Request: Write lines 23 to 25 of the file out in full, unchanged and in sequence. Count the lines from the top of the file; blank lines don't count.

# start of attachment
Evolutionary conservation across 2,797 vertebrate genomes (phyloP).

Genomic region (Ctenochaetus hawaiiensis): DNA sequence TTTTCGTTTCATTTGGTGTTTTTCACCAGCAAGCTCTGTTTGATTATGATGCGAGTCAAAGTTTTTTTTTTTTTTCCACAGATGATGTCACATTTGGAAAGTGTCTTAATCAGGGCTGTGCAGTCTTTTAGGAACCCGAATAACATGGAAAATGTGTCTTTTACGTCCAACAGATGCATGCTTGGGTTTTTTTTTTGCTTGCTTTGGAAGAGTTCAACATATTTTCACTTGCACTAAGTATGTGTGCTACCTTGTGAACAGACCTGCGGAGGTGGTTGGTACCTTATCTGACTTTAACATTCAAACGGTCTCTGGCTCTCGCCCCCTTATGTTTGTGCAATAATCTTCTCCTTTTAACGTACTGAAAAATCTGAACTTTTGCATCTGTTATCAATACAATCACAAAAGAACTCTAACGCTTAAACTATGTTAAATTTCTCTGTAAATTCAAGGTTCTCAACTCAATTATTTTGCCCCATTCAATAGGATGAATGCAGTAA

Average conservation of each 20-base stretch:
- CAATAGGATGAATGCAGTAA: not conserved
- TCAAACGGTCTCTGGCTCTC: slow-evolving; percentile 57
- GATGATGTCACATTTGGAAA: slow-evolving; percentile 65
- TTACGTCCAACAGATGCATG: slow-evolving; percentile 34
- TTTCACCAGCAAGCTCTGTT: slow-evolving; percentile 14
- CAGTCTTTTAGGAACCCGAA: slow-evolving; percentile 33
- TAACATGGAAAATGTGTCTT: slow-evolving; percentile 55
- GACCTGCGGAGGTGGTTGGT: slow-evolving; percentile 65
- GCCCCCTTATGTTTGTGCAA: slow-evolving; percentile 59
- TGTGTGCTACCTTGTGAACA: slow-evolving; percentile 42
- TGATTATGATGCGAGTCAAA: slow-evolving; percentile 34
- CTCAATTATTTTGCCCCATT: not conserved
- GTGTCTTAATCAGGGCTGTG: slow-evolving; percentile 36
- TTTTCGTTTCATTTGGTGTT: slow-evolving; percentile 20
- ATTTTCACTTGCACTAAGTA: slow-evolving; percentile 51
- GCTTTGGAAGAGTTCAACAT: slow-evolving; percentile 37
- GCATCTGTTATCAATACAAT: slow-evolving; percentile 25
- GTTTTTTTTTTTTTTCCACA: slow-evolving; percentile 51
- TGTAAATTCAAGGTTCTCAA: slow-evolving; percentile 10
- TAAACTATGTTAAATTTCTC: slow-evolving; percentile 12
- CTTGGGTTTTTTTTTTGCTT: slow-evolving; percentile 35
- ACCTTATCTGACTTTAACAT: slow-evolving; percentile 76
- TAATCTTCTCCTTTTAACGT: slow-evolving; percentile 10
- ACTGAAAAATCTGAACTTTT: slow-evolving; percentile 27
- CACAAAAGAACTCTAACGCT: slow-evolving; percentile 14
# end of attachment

- TAAACTATGTTAAATTTCTC: slow-evolving; percentile 12
- CTTGGGTTTTTTTTTTGCTT: slow-evolving; percentile 35
- ACCTTATCTGACTTTAACAT: slow-evolving; percentile 76